Canonical criticism brings a corrective to the confusion by facing up to the question of authority within the guild of biblical criticism and by giving a value to historical criticism: the Bible comes to us out of the liturgical and instructional lives of the ancient believing communities which produced and shaped it. What is in the text is there not only because someone in antiquity was inspired to speak a needed word to his or her community, but also because that community valued the communication highly enough to repeat it and recommend it to the next generation and to a community nearby. So-called secondary passages represent the appreciation of the community in adapting the message to its needs, and they show us, using the necessary critical tools, how they did so. The Bible as canon is a community product in this sense. We simply would not have the words of the early writers if their listeners and neighbors had not preserved them. In the case of the judgmental prophecies, as well as of some other literature, there was apparently a span of time during which only a few valued what had been said. But invariably there came a time when the larger community or communities valued the words enough to set them on a kind of tenure track toward canon. Archaeology is m the habit of finding the literary product of ancient geniuses whose words were not so valued. What is in the canon is what "made it," so to speak, in contrast to what has only recently been found in holes in the ground in the eastern Mediterranean area.
Canon and community must be thought of as belonging together both in antiquity and today. Heirs of the ancient tradents, the biblical speakers and writers, continue their dialogue with those traditions as recorded in the Bible. The believing community always was and always will be the proper Sitz im Leben of canon, and that community has always included both the geniuses and the learners, the leaders and the followers. Each has always needed the other. It matters little how much of a genius an ancient author was, or how inspired, if there was not a community to appreciate at some point what was done, said or written. The question of the authority of canon resides in the ongoing dialogue between the believing community and its canon. And that canon includes both the original words and the early community responses to them. The community’s appreciation of and adaptation of what the original speaker had said is comparable to that speaker’s appreciation and adaptation of the traditions he or she had cited in the "original" speech or writing. The Bible, Old Testament and New, is full of older authoritative community traditions called upon and adapted to the newer historical contexts of community need.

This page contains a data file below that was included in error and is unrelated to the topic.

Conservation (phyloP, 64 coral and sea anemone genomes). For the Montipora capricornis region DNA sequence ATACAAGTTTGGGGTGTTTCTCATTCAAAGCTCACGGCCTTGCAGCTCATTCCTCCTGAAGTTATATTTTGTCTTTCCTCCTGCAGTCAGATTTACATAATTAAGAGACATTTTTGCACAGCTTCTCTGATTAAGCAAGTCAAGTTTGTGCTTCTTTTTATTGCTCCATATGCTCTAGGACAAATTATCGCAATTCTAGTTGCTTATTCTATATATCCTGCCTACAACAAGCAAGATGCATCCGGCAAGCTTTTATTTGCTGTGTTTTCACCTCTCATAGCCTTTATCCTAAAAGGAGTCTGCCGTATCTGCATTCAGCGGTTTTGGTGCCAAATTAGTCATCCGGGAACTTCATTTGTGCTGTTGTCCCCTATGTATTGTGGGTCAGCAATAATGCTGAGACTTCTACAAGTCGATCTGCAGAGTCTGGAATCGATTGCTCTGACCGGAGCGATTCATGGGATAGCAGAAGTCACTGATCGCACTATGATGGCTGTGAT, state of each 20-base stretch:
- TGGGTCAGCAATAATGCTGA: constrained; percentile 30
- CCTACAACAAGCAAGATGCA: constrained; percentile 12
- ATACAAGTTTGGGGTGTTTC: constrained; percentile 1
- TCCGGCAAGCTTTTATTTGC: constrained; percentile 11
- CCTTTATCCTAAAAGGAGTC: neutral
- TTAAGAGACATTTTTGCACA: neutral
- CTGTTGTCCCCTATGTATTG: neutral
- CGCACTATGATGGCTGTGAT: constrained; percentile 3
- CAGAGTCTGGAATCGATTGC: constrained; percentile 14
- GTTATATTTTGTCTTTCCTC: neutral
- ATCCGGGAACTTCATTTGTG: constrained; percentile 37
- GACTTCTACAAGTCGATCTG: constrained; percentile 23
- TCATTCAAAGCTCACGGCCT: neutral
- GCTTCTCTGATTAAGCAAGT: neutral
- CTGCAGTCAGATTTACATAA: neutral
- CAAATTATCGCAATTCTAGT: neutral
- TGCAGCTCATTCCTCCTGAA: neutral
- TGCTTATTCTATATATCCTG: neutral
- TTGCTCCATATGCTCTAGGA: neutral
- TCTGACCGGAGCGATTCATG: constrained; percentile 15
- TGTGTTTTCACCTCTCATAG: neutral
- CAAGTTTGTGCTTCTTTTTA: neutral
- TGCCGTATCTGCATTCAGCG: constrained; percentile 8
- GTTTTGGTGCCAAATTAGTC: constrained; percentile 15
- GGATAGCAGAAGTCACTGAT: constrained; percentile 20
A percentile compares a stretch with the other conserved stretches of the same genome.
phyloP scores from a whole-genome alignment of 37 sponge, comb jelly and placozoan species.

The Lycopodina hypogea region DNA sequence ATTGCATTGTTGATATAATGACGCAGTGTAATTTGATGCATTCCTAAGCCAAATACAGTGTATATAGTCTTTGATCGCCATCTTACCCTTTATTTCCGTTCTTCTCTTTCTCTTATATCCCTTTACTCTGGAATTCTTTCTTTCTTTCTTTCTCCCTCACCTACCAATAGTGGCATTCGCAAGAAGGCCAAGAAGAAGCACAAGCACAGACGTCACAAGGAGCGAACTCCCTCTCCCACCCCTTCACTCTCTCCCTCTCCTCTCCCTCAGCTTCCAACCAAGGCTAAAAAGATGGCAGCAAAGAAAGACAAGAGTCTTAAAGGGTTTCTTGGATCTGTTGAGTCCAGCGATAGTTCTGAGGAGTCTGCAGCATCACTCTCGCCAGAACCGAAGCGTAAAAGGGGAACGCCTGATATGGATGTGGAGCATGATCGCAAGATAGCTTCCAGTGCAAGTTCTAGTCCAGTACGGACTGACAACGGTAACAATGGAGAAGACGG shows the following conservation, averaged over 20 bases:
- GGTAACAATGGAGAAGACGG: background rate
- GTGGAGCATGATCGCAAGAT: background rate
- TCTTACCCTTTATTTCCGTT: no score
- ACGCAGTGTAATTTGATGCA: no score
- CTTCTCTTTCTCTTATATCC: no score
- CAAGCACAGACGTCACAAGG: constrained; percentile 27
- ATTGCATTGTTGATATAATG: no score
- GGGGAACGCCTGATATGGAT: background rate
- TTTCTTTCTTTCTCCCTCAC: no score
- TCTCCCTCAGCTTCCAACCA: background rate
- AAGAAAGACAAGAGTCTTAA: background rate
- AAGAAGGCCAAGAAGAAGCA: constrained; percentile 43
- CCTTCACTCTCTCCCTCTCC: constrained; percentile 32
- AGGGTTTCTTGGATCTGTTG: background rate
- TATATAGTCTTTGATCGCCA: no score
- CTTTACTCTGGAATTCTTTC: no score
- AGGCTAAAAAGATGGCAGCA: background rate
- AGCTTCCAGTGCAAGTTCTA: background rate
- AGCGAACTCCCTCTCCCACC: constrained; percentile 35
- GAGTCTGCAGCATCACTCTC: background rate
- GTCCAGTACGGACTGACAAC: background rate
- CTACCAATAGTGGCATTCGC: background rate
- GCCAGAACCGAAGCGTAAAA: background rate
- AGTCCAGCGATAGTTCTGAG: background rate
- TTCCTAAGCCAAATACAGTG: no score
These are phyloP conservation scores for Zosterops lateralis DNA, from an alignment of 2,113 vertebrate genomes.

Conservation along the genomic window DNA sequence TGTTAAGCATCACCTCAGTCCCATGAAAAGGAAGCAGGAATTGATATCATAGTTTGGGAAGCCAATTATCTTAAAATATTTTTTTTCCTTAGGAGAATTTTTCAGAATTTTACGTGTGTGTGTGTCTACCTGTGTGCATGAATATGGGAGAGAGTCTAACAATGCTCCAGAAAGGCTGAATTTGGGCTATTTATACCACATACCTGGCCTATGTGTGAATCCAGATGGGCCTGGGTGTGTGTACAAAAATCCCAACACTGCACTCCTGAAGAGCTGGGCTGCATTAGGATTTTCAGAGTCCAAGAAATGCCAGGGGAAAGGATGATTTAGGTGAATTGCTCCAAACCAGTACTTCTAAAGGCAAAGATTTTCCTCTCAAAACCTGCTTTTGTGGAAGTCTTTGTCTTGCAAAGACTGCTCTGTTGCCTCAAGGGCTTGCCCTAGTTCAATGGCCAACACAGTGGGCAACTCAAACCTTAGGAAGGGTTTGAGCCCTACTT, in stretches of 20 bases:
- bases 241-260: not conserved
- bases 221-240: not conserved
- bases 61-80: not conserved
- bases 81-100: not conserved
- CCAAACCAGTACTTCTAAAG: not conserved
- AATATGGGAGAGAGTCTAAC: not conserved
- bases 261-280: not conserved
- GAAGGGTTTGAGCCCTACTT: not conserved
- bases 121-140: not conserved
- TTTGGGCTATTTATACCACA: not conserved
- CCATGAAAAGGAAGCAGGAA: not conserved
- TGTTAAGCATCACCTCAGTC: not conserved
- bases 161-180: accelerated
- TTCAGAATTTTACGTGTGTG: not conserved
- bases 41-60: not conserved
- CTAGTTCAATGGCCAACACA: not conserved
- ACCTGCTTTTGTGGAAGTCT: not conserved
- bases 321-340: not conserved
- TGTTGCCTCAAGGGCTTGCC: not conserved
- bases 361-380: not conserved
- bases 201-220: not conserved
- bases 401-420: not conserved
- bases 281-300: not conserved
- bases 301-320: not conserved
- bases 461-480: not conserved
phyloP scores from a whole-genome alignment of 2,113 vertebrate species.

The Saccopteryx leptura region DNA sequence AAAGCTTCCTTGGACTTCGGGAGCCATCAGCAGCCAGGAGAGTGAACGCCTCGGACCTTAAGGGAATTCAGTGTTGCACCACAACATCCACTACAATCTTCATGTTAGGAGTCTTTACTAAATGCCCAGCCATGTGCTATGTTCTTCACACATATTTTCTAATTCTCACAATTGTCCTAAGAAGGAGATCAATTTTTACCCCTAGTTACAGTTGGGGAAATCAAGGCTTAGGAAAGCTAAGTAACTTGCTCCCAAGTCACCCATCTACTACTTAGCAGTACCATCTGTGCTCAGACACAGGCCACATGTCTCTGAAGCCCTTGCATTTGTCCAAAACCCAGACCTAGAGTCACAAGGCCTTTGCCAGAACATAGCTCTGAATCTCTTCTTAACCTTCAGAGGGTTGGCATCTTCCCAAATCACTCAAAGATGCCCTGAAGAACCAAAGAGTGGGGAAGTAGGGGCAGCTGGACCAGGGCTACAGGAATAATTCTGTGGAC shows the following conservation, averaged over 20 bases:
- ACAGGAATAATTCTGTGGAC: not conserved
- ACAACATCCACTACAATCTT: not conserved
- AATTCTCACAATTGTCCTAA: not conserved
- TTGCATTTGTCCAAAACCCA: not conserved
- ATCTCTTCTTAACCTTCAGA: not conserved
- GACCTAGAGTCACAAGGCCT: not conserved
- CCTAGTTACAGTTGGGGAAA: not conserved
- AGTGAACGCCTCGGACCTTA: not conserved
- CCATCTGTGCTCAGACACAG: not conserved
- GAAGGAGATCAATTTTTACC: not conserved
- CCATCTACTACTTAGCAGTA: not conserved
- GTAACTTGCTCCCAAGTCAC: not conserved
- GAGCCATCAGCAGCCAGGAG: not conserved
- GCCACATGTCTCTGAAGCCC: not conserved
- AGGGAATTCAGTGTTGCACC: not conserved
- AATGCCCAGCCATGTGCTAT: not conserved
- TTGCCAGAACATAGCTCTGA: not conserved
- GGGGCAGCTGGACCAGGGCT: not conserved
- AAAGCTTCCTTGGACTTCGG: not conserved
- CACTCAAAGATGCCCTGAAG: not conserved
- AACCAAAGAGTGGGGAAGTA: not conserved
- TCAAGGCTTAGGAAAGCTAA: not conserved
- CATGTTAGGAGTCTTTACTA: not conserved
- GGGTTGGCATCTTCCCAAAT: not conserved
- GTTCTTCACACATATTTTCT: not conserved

It is often said that the Old Testament is the largest component part of the New in the latter’s citations of and allusions to Scripture and tradition. But the Old Testament is also replete with repetition and citation of older community traditions as well as of tried and true international wisdom. The prophet or the psalmist rarely goes for long without ringing in the changes on the Torah story. And even the wisdom writers, such as Job and Qoheleth (Ecclesiastes), while never citing the Torah story, over and over again reflect indirectly on the theological traditions of ancient Israel and Judah. The so-called later hands and editors are true heirs of the masters themselves in this regard, for they have done likewise. As biblical scholar Brevard Childs says of German critic Walther Zimmerli’s work on Ezekiel: it is the Ezekiel book which is canonical, not the prophet Ezekiel. Indeed, the faithful in the believing communities today simply go and do likewise when they take the canonical heritage and adapt it and apply it to present need. One might say, in traditional terms, that the Holy Spirit has been at work all along in the formation of Scripture and all along its pilgrimage in the believing communities ever since.
The seven characteristics of the new discipline are repetition, resignification, multivalency of single texts, pluralism within the Bible as a whole, the adaptability-stability quotient of canon, the textual restraints which guard against abuse of Scripture, and hermeneutics. I want to explain each and then focus on canonical pluralism.